King Solomon Mines

Bu Dun Hua Porphyry Copper Project

Summary

KSO acquired the Bu Dun Hua project in 2007 after recognizing porphyry Cu style alteration around a modest quartz-hematite vein system known locally as the Lao Ping Tong mine.  Despite widespread sand and colluvium cover, KSO worked systematically outwards from Lao Ping Tong and late in 2009, discovered the Whitehorse Cu-Mo mineralised porphyry intrusive complex.  Through 2010, the company not only established key geological and geochemical criteria for ongoing exploration at Whitehorse, but also discovered a series of other potentially mineralised porphyry intrusives forming a structural corridor both east and west of Whitehorse.

This discovery of this porphyry system, under sand cover often tens-of-metres thick is considered a validation of  KSO’s selection of Inner Mongolia as an appropriate exploration environment for low cost discovery of new bulk-mineable porphyry style deposits.

Bu Dun Hua area

Geological overview

The Bu Dun Hua project is located in a northwest-concave Palaeozoic fold belt traversed by a NNE trending belt of Mesozoic intrusives and volcanics that elsewhere hosts a number of significant epithermal gold, porphyry copper and skarn copper deposits.

Within KSO’s tenement area, outcrop is poor outside of a prominent, central, northeast trending ridge of silicified felsic volcanic flows and fragmental rocks   Prior to KSO’s involvement, previous explorers had focused on a small area of precious and base metal anomalies associated with a series of fault structures on the south flank of the ridge.  The largest of these structures (Lao Ping Tong) had been prospected by shallow underground workings.  Geological and geophysical investigations of the Lao Ping Tong area by the Inner Mongolian Geological Bureau and the China Academy of Sciences proposed that the fault system may be underlain by intrusives at shallow depth. 

KSO Exploration

In 2008, KSO undertook detailed mapping, geophysical surveys, surface sampling and drill testing of two fault zones in the Lao Ping Tong area. The presence of widespread quartz-sericite-pyrite alteration with Pb/Zn mineralisation and porphyry-style veining in each hole provided strong evidence of a nearby mineralised porphyry intrusive.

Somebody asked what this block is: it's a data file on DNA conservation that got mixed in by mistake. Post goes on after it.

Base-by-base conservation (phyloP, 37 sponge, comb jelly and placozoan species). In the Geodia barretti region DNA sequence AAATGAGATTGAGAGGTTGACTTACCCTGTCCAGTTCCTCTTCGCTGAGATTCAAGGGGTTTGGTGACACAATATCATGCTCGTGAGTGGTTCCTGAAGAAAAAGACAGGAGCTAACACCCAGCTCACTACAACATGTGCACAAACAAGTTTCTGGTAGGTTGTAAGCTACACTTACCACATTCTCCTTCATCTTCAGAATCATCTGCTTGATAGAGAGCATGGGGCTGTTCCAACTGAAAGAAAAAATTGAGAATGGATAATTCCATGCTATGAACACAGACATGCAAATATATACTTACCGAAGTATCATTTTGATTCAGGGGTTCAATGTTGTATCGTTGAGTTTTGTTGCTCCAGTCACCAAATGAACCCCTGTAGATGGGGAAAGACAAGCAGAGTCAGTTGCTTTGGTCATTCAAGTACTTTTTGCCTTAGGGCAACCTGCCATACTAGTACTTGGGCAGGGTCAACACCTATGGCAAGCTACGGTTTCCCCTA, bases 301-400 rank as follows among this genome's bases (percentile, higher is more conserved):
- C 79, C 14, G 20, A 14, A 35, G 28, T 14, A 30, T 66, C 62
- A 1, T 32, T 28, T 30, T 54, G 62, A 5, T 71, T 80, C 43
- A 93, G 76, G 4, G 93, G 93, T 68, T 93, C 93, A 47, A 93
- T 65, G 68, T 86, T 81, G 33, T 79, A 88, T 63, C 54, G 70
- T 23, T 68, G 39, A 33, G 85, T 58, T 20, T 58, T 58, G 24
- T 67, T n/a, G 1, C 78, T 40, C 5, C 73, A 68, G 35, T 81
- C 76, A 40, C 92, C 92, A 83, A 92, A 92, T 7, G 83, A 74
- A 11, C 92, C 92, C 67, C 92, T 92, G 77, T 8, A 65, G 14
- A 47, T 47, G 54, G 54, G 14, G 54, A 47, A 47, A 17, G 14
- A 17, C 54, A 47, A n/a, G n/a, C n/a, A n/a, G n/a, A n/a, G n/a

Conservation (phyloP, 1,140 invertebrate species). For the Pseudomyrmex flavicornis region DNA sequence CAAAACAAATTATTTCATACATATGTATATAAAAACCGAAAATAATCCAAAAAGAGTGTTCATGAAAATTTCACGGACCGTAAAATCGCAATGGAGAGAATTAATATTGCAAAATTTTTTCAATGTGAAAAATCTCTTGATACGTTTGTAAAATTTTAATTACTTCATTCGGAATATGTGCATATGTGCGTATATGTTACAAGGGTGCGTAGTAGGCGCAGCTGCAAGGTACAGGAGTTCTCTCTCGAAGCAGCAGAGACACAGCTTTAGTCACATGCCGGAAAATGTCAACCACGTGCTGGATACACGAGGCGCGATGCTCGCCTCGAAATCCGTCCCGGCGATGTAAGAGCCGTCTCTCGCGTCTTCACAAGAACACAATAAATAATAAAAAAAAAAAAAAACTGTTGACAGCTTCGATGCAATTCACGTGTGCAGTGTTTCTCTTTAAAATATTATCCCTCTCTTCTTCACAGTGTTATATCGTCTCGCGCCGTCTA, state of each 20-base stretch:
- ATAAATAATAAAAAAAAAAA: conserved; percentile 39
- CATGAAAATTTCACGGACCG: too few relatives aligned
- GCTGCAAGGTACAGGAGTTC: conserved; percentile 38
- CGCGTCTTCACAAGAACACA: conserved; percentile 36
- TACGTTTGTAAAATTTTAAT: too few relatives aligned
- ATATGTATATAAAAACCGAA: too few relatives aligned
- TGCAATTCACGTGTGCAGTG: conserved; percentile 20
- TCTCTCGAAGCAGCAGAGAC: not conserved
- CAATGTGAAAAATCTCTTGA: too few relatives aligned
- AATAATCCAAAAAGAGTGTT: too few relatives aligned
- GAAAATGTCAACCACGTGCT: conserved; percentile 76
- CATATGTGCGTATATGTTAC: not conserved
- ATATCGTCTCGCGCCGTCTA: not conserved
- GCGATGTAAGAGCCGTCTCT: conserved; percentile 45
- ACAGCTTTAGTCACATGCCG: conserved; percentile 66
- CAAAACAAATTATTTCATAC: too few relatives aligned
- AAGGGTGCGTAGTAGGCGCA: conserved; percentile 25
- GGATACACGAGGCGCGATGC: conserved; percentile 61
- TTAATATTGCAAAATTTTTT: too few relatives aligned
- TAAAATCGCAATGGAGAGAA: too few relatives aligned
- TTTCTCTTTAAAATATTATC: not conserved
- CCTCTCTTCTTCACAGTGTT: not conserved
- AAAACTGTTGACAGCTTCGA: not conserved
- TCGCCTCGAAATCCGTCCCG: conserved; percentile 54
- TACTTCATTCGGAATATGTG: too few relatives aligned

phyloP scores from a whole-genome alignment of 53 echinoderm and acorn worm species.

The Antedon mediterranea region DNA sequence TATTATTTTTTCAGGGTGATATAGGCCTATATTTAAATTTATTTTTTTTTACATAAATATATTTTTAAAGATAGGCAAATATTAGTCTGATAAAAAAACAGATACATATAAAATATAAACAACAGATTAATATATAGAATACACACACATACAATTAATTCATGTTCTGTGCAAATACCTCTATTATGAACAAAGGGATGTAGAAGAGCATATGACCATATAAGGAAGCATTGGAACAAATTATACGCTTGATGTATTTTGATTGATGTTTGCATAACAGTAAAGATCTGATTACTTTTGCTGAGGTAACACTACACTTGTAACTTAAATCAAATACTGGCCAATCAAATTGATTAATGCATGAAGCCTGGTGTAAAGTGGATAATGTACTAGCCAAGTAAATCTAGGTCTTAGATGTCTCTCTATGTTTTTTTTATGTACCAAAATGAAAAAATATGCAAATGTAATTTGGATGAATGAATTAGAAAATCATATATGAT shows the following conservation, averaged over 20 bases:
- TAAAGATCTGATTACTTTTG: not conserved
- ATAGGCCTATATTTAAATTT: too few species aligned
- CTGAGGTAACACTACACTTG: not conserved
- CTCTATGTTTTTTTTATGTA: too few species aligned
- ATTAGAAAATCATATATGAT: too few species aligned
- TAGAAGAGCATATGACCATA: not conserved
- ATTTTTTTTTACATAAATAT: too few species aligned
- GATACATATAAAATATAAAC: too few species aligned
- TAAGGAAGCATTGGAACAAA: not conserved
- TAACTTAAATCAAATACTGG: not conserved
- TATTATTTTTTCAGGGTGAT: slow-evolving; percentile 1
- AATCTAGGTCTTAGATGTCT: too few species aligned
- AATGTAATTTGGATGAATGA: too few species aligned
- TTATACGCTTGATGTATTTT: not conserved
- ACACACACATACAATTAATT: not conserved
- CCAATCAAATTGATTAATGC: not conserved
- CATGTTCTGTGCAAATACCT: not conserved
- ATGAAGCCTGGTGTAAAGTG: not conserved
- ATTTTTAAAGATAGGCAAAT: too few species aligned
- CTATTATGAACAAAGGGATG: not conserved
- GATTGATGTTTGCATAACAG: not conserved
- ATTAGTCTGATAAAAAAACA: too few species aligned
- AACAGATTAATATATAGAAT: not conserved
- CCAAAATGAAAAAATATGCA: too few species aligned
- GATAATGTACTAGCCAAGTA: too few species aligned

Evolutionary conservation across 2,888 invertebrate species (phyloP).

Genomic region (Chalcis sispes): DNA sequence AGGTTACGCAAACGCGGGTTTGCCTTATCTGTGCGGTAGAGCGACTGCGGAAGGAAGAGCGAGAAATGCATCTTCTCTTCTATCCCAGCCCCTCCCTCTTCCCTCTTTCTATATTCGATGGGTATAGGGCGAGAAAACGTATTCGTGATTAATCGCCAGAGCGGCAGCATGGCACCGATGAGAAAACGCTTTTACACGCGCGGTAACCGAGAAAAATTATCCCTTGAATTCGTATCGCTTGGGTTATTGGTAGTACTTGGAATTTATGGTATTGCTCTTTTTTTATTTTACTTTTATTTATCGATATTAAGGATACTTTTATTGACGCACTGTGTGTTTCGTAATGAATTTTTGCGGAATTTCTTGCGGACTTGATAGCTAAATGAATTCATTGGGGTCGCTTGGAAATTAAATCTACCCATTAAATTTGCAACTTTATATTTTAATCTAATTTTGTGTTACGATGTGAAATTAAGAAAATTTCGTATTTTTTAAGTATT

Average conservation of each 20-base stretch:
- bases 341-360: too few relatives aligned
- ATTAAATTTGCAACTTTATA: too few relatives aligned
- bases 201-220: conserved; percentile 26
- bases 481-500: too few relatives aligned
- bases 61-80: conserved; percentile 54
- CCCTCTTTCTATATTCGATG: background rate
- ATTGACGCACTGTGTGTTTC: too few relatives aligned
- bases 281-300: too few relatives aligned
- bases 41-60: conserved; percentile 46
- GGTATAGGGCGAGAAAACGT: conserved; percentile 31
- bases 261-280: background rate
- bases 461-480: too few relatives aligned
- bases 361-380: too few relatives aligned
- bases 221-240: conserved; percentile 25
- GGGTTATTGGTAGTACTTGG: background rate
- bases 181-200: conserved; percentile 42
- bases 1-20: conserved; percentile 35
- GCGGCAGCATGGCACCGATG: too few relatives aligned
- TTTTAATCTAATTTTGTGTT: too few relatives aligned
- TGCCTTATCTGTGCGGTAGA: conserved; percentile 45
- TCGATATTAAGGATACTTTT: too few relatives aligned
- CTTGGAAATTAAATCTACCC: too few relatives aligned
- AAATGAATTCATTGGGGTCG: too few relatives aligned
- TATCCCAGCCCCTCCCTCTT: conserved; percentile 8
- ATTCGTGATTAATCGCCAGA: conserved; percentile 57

In 2009, it drilled 6 diamond holes the second of which discovered a Cu-Mo mineralised intrusive plug at what was to become the Whitehorse prospect approximately 1km northeast of Lao Ping Tong.  Three of the four subsequent holes in the same vicinity intersected strongly quartz-sericite-pyrite-clay altered granitic porphyry rocks under tens of metres of colluvium and drifting sand cover and varying thicknesses of equally strongly altered felsic volcanics rocks.  Anomalous Cu ± Mo values occasionally exceeding 1,000ppm Cu and 200ppm Mo occurred throughout the intrusive intercepts and intermittently anomalous Au, Ag and As values were noted in the wallrock volcanics. 

Through 2010 a further 7 diamond drill-holes established a roughly circular 700m diameter geometry for the multi-phase Whitehorse intrusive.  It also established that anomalous Cu-Mo values were restricted to the intrusive rocks whereas locally strong Pb-Zn mineralisation occurred both within and peripheral to the intrusive. Significant Ag mineralisation was found in veins traversing and peripheral to the intrusive.   Petrographic studies on the core further established that the phyllic alteration encountered throughout each drill-hole into the intrusive body, represented a late stage alteration over-print of an earlier Cu-Mo mineralised potassic alteration phase.  This is consistent with classic porphyry Cu deposit models that predict the prime target zone (potassic zone) to occur at depth underneath the phyllic zone. Chalcopyrite-mineralised (i.e. Copper) potassic altered clasts from breccia dykes encountered in the drill-holes support application of this model at Whitehorse and deeper drill-holes are to be undertaken through 2011.

Schematic of Whitehorse intrusive

Also in 2010, in response to discovery of precious and base metal anomalies, intrusive rocks and alteration in scattered outcrops up to several kilometres from Whitehorse, KSO conducted a project-wide high resolution magnetic survey.  The results exceeded all expectations defining not only a series of major structural controls but also a number of Whitehorse magnetic profile look-alikes that together with surface anomalies have produced seven new altered-intrusive-porphyry drill targets.  In addition the survey has indicated a large underlying parent intrusive body that may also be altered and mineralised.

map

Ongoing exploration will be aimed at both investigating the Whitehorse system at depth and scout drilling the other potential intrusive porphyry targets.